Sri, Ramana Maharshi’s teachings are very valuable for seeking world. But serious seekers have to move much deeper and beyond Who am ‘I’? , to realize the ‘I’ itself is illusion.
Pursuit of truth starts from inquiring “Who am ‘I’? but wisdom dawns only by knowing the mind, which is in the form of universe and the self ,which is in the form of consciousness. Who am ‘I’ inquiry helps to unfold half-truth. To leave out one of these parts is to prevent attainment of nondual wisdom.
"Who am I” is useful no doubt, it has certainly a value in its place, and gives some knowledge of self as the Witness, but what about the witnessed? The universe still faces us. It must also be looked at. If the universe is ignored, then "Who am I” cannot give the full truth. It is the yogic enquiry; not the spiritualistic; the latter deals with the whole of life whereas the former deals with a part only.
"Who am I" is dualistic, because there, is no person in the realm of truth but only in the illusion the ‘I’ exists. . It should be "What is “I”?" To meditate on the formula “What am I?" can only yield the thought 'I'. I never cease even after long years of practice of “Who am I?” inquiry. The question "Who am I” is an egocentric, not a soul-centric question. It is a based on the physical self. It is on a par with "What shall I be after death?" and "What shall I get if I do good deed in this life?" It is purely ego-cantered: it is an appeal to the interest in egoistic only. Only the soul-centric -minded can lift their thoughts above ego and inquire;-What is this mind? "What is the universe?" “What is the substance of the mind?
All the experiences of the three states put together make the Atman[self], not merely the ego questioning itself ''Who am I.”
Meditation on the whole is the best meditation: meditation on the parts is only steps towards that. The first thing that one sees is the world. The yogis and religionist disregard this in order to think of self because they are unaware of the fact that self is not the ‘I’. They think ‘I’ is the true self and they continue their spiritual pursuit without verifying what ‘I’ is?. The deeper inquiry analysis reveals the fact that, ‘I’ is not the self, but ‘I’ is mind and mind is the universe, which appears as whole waking experience of dream. Thus, people who limit the ‘I’ to the physical entity or ego will never be able to reach their nondual destination.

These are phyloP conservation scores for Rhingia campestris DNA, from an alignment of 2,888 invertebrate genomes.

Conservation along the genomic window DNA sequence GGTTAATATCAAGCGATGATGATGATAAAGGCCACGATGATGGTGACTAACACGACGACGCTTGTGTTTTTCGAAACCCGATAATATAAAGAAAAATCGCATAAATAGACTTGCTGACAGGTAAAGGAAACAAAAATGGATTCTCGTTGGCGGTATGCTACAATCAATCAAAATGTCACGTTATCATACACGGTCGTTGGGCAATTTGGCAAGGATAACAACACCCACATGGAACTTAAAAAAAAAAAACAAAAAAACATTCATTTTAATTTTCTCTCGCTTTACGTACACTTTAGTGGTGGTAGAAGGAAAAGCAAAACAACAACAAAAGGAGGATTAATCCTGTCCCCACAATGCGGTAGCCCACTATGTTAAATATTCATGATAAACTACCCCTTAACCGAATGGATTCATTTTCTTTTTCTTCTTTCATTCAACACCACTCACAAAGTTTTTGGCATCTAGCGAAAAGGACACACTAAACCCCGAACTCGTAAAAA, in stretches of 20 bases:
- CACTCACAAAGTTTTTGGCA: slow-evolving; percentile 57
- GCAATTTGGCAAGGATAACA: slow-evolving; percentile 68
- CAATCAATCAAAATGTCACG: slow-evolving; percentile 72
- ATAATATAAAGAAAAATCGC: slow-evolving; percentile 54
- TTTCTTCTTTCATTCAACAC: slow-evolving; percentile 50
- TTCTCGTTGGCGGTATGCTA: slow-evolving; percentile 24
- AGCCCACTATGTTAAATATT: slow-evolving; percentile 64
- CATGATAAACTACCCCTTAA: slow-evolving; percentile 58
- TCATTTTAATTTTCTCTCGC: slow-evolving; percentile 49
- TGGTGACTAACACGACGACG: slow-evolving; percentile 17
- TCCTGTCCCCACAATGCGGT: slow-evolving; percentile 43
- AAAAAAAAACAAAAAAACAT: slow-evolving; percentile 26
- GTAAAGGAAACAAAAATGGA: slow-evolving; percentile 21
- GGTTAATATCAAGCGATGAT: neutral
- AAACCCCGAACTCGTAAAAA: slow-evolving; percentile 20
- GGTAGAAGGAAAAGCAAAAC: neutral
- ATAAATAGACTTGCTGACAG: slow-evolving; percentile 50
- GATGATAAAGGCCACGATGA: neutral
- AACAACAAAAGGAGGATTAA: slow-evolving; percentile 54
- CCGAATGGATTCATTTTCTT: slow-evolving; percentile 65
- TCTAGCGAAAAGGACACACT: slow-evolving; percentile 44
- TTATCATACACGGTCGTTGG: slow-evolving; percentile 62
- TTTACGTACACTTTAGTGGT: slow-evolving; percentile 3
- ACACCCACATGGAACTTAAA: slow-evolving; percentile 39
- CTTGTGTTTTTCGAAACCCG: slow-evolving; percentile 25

Those who jump at once to Atman disregarding the world are yogis or religionists, not seekers of truth. If one don’t see the world, it does not mean he have wisdom. One who looks at objects alone, at the external world, he is wholly ignorant. But he who is able to witness his body and the world together without the physical apparatus is a Gnani.
We have to analyse both mind and its source to get at truth. Two things are necessary in pursuit of truth:-
(1) Knowledge of the object [mind or universe]
(2) Knowledge of the subject [true self].
When one begins inquiry he does it to please himself, not for truth; hence he asks "Who am I?" It is an elementary stage of discipline because ego-bound but aiming at loosening ego. But one has to become aware of the fact that, the body, ego and universe appear together and they disappear together. Therefore just trying to get rid of the ego alone is impossibility.
Those seekers who inquire “Who am I?" may succeed in finding the common factor in all ‘I’s, the I-ness but they have to come back afterwards to the world or duality. Their task is incomplete. They do not know the world also is consciousness.
"What is ‘I’? is " a spiritualistic interrogation. What is the universe? What is mind? What is the whole? One becomes aware of the fact that ‘I’ is the mind and mind is the universe. After having examined deeply; one becomes aware of the fact that the universe is noting to with self that is the experience of birth, life and death has nothing to do with the self, which is in the form of consciousness. The self is the formless and witness of the universe, which is in the form of ‘I’, which comes and goes as waking or dream. The self is the one witness in all and are really ever free. Therefore there is a need to become aware of the fact that ‘I’ is not the self but the formless substance and witness of the ‘I’ is the true self.